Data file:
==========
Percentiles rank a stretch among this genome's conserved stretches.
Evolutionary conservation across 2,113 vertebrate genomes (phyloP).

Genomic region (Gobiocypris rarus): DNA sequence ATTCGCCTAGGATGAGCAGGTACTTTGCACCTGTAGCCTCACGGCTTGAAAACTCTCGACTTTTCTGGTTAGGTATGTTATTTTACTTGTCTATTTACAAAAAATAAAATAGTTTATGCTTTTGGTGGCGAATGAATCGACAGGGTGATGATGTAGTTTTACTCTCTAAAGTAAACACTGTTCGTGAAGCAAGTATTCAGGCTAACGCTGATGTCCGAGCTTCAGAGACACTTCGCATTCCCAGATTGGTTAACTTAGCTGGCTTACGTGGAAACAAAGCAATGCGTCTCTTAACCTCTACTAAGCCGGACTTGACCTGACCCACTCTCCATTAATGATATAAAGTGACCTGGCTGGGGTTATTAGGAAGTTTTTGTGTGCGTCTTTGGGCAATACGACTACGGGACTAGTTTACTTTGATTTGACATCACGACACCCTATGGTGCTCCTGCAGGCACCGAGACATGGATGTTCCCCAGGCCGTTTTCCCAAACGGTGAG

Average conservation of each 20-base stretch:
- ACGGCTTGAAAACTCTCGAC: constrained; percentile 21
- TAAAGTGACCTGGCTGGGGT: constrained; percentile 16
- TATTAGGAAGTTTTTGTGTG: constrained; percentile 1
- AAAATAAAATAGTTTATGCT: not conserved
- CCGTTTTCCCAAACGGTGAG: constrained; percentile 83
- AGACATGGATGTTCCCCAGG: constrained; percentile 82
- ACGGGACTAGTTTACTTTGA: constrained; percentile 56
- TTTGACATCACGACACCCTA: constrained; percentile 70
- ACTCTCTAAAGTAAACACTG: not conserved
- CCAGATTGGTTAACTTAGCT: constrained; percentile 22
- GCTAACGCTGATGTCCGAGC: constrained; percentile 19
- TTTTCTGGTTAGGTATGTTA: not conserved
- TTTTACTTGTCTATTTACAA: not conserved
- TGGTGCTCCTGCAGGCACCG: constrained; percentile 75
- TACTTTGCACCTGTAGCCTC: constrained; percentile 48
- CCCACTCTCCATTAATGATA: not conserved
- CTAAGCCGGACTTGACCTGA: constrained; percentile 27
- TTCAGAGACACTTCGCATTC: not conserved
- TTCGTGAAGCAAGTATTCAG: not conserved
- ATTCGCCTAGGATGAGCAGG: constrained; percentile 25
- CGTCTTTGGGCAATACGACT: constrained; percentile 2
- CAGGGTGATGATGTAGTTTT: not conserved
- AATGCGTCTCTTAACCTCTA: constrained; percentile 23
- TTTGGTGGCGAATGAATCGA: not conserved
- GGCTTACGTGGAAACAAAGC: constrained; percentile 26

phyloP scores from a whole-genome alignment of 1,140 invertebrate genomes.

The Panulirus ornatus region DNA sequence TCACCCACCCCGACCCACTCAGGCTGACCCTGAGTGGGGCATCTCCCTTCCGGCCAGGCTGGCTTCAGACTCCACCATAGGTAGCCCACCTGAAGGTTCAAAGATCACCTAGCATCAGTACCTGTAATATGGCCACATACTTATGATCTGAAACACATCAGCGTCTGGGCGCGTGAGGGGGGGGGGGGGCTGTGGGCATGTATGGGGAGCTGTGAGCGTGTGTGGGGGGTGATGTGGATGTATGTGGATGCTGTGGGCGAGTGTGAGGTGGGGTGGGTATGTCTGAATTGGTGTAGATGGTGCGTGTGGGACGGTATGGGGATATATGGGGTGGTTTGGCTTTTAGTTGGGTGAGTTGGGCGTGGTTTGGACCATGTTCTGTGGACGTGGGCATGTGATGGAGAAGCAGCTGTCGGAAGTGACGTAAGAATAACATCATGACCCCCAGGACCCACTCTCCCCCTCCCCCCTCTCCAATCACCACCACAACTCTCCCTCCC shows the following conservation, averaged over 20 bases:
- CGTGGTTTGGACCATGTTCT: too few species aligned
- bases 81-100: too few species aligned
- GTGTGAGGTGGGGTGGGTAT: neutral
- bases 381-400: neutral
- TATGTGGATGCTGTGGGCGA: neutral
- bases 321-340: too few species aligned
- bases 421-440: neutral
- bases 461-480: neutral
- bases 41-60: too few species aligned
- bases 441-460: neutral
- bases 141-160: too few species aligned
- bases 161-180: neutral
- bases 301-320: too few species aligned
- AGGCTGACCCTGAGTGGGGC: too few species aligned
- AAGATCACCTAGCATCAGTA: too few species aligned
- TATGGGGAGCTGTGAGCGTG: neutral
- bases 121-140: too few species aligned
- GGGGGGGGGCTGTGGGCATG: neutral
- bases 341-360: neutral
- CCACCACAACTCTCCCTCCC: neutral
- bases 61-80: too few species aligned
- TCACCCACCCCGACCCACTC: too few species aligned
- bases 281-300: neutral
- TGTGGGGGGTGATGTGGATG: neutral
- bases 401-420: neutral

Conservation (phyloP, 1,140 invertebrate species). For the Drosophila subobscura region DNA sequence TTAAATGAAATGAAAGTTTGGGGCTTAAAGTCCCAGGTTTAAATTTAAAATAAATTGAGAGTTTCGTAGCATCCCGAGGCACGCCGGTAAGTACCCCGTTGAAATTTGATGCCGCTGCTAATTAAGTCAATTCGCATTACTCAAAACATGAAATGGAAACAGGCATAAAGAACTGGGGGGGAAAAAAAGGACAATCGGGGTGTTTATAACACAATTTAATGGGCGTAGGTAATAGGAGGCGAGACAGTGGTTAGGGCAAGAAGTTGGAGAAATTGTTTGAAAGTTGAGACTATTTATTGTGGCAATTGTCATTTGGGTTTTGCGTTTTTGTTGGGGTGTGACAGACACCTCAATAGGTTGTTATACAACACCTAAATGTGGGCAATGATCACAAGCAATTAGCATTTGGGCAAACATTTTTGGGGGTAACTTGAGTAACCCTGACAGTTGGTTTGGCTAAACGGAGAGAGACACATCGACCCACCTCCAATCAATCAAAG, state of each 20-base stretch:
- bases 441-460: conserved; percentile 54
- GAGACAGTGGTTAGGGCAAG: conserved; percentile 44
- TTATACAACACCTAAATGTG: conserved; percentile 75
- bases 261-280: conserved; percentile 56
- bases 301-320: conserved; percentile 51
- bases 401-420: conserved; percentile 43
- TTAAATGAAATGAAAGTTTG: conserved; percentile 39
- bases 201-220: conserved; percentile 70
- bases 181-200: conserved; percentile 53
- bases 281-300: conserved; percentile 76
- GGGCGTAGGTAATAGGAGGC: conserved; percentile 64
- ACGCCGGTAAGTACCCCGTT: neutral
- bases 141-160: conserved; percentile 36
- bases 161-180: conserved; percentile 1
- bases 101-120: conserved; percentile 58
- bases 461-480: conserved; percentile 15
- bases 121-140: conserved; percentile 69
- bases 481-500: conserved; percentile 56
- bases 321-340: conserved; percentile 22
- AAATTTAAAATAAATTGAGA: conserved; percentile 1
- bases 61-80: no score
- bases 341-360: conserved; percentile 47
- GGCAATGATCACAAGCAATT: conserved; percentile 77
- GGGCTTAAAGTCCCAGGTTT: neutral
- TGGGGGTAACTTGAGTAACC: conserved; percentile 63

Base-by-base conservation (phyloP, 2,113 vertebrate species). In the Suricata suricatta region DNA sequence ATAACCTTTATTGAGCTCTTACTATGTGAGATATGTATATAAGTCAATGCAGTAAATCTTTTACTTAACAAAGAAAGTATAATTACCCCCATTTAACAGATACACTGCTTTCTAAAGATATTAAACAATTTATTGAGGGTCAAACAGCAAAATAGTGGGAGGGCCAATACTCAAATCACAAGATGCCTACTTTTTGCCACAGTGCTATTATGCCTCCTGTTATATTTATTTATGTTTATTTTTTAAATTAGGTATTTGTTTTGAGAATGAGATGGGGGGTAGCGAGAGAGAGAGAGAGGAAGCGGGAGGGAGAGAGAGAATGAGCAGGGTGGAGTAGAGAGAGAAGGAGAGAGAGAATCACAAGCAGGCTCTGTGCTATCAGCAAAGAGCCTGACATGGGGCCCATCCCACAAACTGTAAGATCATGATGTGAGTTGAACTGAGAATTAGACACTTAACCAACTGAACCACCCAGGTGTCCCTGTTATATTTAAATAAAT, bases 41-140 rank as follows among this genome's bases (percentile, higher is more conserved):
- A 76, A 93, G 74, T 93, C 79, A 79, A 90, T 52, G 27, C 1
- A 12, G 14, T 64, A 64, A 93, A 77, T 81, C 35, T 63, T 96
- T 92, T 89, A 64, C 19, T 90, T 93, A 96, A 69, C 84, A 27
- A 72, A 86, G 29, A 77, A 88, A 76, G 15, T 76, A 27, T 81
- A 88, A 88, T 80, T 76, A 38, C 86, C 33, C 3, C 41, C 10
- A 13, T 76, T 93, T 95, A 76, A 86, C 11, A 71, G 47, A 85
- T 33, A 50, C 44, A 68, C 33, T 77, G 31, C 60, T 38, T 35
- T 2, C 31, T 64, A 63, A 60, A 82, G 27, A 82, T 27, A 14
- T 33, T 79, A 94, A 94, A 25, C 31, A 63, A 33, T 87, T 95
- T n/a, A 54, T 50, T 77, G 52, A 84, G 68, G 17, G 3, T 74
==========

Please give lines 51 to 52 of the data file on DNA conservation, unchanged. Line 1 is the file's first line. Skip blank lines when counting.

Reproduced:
- CCACCACAACTCTCCCTCCC: neutral
- bases 61-80: too few species aligned